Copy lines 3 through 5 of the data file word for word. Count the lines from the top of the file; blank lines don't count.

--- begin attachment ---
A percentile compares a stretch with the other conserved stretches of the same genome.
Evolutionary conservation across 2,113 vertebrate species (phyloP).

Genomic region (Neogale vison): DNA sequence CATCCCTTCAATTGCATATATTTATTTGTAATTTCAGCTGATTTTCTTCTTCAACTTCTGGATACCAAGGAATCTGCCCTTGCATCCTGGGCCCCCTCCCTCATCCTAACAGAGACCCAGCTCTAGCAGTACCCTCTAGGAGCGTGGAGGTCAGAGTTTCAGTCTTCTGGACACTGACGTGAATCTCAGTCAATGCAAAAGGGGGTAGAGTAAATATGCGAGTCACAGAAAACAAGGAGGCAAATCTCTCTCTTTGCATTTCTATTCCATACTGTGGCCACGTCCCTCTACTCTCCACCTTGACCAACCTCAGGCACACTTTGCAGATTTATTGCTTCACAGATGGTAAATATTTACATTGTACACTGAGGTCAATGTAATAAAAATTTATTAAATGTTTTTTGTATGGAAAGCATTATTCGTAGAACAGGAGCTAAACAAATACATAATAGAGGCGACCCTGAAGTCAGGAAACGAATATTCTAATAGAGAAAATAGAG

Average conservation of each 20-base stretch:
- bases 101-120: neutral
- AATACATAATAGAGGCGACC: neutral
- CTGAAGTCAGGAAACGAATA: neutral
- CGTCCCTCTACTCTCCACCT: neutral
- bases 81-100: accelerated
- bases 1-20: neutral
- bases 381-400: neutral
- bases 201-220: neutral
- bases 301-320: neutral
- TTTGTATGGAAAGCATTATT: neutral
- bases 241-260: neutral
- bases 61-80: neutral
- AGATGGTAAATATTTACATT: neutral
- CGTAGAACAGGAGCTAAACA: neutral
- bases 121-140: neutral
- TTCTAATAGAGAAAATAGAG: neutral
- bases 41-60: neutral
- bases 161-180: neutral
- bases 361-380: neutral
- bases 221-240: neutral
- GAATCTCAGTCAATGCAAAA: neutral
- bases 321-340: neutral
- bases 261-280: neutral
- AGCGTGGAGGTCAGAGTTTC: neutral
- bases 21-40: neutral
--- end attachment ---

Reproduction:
Genomic region (Neogale vison): DNA sequence CATCCCTTCAATTGCATATATTTATTTGTAATTTCAGCTGATTTTCTTCTTCAACTTCTGGATACCAAGGAATCTGCCCTTGCATCCTGGGCCCCCTCCCTCATCCTAACAGAGACCCAGCTCTAGCAGTACCCTCTAGGAGCGTGGAGGTCAGAGTTTCAGTCTTCTGGACACTGACGTGAATCTCAGTCAATGCAAAAGGGGGTAGAGTAAATATGCGAGTCACAGAAAACAAGGAGGCAAATCTCTCTCTTTGCATTTCTATTCCATACTGTGGCCACGTCCCTCTACTCTCCACCTTGACCAACCTCAGGCACACTTTGCAGATTTATTGCTTCACAGATGGTAAATATTTACATTGTACACTGAGGTCAATGTAATAAAAATTTATTAAATGTTTTTTGTATGGAAAGCATTATTCGTAGAACAGGAGCTAAACAAATACATAATAGAGGCGACCCTGAAGTCAGGAAACGAATATTCTAATAGAGAAAATAGAG

Average conservation of each 20-base stretch:
- bases 101-120: neutral